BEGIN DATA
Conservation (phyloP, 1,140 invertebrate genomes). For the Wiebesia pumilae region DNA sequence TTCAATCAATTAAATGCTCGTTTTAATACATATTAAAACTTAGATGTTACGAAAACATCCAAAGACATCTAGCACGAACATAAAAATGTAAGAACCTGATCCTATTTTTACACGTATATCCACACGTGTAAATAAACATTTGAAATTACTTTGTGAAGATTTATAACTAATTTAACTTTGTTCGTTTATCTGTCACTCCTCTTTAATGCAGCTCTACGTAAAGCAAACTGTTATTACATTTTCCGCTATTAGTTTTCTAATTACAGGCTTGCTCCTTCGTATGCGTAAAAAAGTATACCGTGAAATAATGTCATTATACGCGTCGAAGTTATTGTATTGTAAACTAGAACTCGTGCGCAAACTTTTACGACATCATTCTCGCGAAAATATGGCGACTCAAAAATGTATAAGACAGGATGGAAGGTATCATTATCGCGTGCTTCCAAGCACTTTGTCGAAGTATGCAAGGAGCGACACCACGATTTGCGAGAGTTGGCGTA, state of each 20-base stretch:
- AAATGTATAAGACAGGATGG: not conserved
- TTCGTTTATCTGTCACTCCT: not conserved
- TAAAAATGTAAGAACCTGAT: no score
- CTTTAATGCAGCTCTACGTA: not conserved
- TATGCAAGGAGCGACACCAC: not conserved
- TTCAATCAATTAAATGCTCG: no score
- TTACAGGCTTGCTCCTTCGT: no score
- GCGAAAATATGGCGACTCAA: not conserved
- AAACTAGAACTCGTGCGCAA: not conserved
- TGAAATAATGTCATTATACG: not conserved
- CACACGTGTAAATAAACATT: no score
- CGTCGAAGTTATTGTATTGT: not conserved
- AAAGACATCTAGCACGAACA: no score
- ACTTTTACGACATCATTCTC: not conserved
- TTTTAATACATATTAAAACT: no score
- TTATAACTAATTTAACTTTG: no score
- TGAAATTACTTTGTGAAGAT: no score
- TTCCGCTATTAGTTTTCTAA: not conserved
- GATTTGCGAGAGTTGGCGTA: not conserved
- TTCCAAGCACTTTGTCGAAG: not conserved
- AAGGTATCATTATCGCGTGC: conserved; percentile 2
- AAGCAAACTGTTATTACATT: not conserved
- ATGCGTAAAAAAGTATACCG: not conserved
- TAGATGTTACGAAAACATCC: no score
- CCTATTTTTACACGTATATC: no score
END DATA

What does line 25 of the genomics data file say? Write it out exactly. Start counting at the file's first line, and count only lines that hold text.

- TAGATGTTACGAAAACATCC: no score